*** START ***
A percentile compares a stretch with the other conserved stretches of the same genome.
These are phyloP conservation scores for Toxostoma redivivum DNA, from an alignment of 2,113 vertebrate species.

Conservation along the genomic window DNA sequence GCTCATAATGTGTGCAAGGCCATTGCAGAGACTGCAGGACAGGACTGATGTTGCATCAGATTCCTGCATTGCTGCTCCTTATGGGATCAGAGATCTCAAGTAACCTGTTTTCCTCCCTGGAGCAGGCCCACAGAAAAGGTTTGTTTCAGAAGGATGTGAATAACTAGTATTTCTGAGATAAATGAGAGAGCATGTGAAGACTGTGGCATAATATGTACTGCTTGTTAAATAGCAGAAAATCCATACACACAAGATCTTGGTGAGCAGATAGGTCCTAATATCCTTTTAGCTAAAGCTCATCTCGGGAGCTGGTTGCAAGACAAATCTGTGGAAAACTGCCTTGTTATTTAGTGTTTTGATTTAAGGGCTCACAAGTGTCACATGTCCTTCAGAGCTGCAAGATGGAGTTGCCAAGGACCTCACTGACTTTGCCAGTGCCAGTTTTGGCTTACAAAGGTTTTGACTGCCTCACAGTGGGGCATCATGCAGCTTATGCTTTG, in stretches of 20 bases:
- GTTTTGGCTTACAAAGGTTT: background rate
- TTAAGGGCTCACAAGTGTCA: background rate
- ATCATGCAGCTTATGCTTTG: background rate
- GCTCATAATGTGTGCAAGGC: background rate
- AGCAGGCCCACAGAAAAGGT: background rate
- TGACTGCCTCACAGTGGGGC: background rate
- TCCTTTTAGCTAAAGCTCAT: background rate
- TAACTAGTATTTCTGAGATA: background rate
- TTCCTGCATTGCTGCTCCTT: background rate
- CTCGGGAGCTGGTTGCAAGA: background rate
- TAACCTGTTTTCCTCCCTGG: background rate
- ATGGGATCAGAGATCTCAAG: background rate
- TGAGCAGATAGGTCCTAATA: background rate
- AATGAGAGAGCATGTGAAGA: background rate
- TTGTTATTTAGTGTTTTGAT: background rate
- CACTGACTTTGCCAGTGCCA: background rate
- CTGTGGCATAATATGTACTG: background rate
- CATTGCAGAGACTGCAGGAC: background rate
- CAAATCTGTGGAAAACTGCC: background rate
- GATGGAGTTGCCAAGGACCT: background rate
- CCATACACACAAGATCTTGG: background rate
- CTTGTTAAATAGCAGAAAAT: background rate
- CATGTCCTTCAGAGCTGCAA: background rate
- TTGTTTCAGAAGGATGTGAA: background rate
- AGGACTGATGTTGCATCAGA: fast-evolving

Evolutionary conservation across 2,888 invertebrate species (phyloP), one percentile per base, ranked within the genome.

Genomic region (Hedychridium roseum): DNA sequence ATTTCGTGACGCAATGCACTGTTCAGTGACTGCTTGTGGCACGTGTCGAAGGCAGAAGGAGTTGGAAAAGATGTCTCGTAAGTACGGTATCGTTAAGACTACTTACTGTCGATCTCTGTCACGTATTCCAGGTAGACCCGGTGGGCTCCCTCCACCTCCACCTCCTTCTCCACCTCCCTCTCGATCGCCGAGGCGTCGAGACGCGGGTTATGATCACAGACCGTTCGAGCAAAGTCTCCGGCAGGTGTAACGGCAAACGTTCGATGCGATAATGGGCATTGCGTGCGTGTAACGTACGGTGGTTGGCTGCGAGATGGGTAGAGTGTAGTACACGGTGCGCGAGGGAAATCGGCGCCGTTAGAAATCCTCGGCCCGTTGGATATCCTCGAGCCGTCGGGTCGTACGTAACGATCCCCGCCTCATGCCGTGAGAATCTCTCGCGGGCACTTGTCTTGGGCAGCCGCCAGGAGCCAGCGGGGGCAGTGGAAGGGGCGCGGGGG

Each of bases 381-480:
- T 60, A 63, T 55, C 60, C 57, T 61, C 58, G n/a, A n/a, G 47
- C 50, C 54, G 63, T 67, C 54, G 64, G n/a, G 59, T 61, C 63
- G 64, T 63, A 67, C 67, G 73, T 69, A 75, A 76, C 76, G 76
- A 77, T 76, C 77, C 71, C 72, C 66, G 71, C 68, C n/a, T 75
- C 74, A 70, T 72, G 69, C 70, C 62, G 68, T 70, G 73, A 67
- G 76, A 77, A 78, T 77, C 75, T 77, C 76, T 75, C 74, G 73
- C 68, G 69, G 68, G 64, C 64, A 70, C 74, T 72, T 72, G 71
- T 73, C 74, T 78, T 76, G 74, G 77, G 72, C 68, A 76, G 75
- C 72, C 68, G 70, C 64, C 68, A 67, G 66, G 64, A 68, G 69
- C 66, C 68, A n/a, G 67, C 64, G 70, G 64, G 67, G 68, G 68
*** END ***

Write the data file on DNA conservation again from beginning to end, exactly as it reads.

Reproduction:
A percentile compares a stretch with the other conserved stretches of the same genome.
These are phyloP conservation scores for Toxostoma redivivum DNA, from an alignment of 2,113 vertebrate species.

Conservation along the genomic window DNA sequence GCTCATAATGTGTGCAAGGCCATTGCAGAGACTGCAGGACAGGACTGATGTTGCATCAGATTCCTGCATTGCTGCTCCTTATGGGATCAGAGATCTCAAGTAACCTGTTTTCCTCCCTGGAGCAGGCCCACAGAAAAGGTTTGTTTCAGAAGGATGTGAATAACTAGTATTTCTGAGATAAATGAGAGAGCATGTGAAGACTGTGGCATAATATGTACTGCTTGTTAAATAGCAGAAAATCCATACACACAAGATCTTGGTGAGCAGATAGGTCCTAATATCCTTTTAGCTAAAGCTCATCTCGGGAGCTGGTTGCAAGACAAATCTGTGGAAAACTGCCTTGTTATTTAGTGTTTTGATTTAAGGGCTCACAAGTGTCACATGTCCTTCAGAGCTGCAAGATGGAGTTGCCAAGGACCTCACTGACTTTGCCAGTGCCAGTTTTGGCTTACAAAGGTTTTGACTGCCTCACAGTGGGGCATCATGCAGCTTATGCTTTG, in stretches of 20 bases:
- GTTTTGGCTTACAAAGGTTT: background rate
- TTAAGGGCTCACAAGTGTCA: background rate
- ATCATGCAGCTTATGCTTTG: background rate
- GCTCATAATGTGTGCAAGGC: background rate
- AGCAGGCCCACAGAAAAGGT: background rate
- TGACTGCCTCACAGTGGGGC: background rate
- TCCTTTTAGCTAAAGCTCAT: background rate
- TAACTAGTATTTCTGAGATA: background rate
- TTCCTGCATTGCTGCTCCTT: background rate
- CTCGGGAGCTGGTTGCAAGA: background rate
- TAACCTGTTTTCCTCCCTGG: background rate
- ATGGGATCAGAGATCTCAAG: background rate
- TGAGCAGATAGGTCCTAATA: background rate
- AATGAGAGAGCATGTGAAGA: background rate
- TTGTTATTTAGTGTTTTGAT: background rate
- CACTGACTTTGCCAGTGCCA: background rate
- CTGTGGCATAATATGTACTG: background rate
- CATTGCAGAGACTGCAGGAC: background rate
- CAAATCTGTGGAAAACTGCC: background rate
- GATGGAGTTGCCAAGGACCT: background rate
- CCATACACACAAGATCTTGG: background rate
- CTTGTTAAATAGCAGAAAAT: background rate
- CATGTCCTTCAGAGCTGCAA: background rate
- TTGTTTCAGAAGGATGTGAA: background rate
- AGGACTGATGTTGCATCAGA: fast-evolving

Evolutionary conservation across 2,888 invertebrate species (phyloP), one percentile per base, ranked within the genome.

Genomic region (Hedychridium roseum): DNA sequence ATTTCGTGACGCAATGCACTGTTCAGTGACTGCTTGTGGCACGTGTCGAAGGCAGAAGGAGTTGGAAAAGATGTCTCGTAAGTACGGTATCGTTAAGACTACTTACTGTCGATCTCTGTCACGTATTCCAGGTAGACCCGGTGGGCTCCCTCCACCTCCACCTCCTTCTCCACCTCCCTCTCGATCGCCGAGGCGTCGAGACGCGGGTTATGATCACAGACCGTTCGAGCAAAGTCTCCGGCAGGTGTAACGGCAAACGTTCGATGCGATAATGGGCATTGCGTGCGTGTAACGTACGGTGGTTGGCTGCGAGATGGGTAGAGTGTAGTACACGGTGCGCGAGGGAAATCGGCGCCGTTAGAAATCCTCGGCCCGTTGGATATCCTCGAGCCGTCGGGTCGTACGTAACGATCCCCGCCTCATGCCGTGAGAATCTCTCGCGGGCACTTGTCTTGGGCAGCCGCCAGGAGCCAGCGGGGGCAGTGGAAGGGGCGCGGGGG

Each of bases 381-480:
- T 60, A 63, T 55, C 60, C 57, T 61, C 58, G n/a, A n/a, G 47
- C 50, C 54, G 63, T 67, C 54, G 64, G n/a, G 59, T 61, C 63
- G 64, T 63, A 67, C 67, G 73, T 69, A 75, A 76, C 76, G 76
- A 77, T 76, C 77, C 71, C 72, C 66, G 71, C 68, C n/a, T 75
- C 74, A 70, T 72, G 69, C 70, C 62, G 68, T 70, G 73, A 67
- G 76, A 77, A 78, T 77, C 75, T 77, C 76, T 75, C 74, G 73
- C 68, G 69, G 68, G 64, C 64, A 70, C 74, T 72, T 72, G 71
- T 73, C 74, T 78, T 76, G 74, G 77, G 72, C 68, A 76, G 75
- C 72, C 68, G 70, C 64, C 68, A 67, G 66, G 64, A 68, G 69
- C 66, C 68, A n/a, G 67, C 64, G 70, G 64, G 67, G 68, G 68